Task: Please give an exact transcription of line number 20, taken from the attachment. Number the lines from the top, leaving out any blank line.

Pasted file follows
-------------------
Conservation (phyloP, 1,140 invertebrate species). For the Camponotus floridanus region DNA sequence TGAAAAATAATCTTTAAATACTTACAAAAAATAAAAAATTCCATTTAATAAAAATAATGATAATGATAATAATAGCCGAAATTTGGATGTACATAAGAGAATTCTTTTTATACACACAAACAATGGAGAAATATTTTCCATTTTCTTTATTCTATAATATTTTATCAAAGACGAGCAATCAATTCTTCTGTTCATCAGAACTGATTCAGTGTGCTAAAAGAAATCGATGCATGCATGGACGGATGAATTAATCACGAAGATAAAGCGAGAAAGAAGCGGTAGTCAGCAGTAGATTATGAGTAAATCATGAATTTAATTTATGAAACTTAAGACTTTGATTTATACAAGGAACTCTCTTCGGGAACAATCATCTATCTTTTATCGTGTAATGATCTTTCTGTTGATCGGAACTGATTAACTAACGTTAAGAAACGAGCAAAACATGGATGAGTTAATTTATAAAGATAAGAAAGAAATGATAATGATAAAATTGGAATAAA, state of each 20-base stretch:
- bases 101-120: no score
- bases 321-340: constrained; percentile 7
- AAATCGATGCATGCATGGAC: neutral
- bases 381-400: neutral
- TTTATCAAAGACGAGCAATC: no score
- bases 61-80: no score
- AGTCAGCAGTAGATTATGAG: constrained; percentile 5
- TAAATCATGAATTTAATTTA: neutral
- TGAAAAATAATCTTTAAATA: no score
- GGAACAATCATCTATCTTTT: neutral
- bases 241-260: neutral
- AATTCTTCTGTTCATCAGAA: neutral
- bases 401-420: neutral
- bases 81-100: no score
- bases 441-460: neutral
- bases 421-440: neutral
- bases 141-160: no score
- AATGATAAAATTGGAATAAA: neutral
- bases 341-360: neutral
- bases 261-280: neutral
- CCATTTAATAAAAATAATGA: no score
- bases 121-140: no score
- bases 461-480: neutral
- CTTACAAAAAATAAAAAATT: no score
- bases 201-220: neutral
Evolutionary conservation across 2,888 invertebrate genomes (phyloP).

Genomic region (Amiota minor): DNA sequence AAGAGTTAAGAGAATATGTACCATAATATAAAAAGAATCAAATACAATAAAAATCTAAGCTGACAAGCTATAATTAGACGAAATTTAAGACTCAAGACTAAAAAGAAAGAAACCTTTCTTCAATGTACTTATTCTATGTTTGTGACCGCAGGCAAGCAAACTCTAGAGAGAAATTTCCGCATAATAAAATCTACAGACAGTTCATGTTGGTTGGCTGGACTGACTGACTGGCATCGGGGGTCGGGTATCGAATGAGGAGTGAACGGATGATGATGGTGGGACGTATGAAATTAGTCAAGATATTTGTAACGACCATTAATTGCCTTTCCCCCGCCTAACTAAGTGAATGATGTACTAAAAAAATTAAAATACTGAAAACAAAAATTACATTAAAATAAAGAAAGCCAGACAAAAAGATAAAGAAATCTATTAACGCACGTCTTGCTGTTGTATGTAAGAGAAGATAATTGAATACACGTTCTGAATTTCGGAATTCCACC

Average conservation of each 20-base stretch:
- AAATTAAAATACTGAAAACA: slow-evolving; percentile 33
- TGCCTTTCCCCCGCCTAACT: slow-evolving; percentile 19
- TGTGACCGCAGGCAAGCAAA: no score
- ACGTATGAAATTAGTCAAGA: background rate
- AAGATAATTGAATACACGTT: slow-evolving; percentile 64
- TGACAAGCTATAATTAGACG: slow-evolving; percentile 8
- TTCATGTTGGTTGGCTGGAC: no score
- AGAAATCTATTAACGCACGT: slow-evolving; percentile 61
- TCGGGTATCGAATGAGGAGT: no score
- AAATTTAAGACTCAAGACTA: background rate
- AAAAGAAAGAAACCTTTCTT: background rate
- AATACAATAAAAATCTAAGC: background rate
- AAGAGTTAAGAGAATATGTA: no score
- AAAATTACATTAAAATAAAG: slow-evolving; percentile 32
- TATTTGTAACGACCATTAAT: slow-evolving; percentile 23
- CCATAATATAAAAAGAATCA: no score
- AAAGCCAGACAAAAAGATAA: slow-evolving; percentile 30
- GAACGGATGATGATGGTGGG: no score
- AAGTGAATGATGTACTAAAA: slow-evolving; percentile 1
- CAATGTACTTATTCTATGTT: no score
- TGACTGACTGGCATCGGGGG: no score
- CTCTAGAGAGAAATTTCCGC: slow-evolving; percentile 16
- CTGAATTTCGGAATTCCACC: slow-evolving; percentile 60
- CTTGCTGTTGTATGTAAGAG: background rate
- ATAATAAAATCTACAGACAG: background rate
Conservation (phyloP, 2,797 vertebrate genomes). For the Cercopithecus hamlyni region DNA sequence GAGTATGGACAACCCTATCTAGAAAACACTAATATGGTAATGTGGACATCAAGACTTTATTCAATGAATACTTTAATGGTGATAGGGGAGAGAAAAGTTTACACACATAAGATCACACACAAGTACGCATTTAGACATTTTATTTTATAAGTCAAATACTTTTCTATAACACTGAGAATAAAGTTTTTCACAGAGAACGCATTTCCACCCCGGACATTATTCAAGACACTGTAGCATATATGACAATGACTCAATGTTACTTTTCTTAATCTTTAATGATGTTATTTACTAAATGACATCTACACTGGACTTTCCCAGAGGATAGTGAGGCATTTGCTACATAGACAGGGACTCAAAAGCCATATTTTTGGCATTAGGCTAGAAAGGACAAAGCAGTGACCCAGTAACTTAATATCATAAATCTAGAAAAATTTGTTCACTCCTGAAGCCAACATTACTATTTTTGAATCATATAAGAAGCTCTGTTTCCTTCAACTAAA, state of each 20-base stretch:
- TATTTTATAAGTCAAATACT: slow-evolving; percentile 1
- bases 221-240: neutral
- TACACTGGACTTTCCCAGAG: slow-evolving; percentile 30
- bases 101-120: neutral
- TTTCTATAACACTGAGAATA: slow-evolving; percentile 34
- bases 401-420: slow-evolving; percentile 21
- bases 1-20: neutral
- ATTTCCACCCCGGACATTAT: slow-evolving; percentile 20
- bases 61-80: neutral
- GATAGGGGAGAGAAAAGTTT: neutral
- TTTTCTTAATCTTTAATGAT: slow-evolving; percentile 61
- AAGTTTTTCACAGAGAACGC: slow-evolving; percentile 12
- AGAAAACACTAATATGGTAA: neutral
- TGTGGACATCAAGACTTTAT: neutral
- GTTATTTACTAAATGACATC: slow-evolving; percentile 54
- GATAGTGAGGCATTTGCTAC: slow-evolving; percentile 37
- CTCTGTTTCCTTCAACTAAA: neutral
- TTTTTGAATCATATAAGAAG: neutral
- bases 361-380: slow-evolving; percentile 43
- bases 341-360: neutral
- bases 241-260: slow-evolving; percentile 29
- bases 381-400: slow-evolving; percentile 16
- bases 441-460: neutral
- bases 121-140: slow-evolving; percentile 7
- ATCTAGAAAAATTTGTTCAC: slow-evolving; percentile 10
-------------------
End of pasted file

- bases 341-360: neutral